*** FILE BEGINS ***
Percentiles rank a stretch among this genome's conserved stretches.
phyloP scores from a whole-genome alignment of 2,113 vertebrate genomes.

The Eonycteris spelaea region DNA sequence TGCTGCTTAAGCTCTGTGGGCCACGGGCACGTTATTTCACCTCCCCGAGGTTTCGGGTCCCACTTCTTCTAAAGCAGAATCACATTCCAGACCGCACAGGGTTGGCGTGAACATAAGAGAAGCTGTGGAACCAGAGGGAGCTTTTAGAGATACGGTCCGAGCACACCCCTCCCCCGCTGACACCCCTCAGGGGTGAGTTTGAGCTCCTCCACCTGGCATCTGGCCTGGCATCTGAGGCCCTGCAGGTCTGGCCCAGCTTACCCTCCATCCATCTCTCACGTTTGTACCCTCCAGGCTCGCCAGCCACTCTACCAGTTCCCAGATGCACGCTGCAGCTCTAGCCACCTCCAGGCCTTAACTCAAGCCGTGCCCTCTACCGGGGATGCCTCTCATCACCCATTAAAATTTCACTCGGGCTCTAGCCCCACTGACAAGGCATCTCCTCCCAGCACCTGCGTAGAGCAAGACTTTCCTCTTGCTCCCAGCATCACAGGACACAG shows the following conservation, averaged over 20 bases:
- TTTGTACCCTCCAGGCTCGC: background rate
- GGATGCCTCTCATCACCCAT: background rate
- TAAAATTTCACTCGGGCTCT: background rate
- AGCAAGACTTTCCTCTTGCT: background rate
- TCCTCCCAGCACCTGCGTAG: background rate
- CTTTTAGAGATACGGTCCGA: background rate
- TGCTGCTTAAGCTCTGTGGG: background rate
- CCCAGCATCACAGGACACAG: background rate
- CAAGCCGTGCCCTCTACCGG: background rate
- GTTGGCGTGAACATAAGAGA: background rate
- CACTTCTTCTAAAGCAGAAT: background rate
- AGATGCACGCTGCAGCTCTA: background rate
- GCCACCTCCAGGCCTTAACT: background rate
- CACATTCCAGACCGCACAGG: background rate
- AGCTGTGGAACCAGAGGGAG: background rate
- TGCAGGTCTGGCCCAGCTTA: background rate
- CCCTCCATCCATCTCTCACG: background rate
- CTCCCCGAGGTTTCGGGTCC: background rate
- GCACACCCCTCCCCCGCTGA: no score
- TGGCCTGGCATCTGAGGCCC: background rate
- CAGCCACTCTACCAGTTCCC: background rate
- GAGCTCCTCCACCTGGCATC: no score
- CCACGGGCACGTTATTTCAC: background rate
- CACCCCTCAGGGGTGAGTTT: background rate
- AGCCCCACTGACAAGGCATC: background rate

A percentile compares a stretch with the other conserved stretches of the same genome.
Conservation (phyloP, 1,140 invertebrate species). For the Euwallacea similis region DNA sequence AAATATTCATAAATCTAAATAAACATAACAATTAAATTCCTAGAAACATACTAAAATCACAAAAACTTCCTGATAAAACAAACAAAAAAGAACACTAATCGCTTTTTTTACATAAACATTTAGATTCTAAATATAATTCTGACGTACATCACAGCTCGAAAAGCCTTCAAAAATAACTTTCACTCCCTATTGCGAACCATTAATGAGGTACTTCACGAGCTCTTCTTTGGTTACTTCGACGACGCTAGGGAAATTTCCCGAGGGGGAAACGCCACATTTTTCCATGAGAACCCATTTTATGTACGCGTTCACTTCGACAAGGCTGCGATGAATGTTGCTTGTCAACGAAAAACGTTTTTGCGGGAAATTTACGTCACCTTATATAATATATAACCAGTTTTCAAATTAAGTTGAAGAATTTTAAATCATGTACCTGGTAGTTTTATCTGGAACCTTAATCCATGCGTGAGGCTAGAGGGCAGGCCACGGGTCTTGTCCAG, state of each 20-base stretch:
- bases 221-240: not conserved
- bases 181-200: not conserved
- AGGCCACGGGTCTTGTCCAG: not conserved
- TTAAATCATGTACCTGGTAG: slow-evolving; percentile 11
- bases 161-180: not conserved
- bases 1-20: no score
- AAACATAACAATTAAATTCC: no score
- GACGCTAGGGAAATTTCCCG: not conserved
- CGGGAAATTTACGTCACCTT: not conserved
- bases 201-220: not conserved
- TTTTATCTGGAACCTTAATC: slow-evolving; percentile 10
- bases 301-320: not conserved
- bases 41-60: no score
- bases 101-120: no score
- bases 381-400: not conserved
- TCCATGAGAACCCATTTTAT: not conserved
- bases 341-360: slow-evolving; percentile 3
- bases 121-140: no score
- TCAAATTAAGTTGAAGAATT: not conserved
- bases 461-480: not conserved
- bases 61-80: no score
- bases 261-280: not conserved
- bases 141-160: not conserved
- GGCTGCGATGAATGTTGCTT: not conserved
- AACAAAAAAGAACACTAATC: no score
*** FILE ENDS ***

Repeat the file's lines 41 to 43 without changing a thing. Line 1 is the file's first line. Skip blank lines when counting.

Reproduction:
- TTTTATCTGGAACCTTAATC: slow-evolving; percentile 10
- bases 301-320: not conserved
- bases 41-60: no score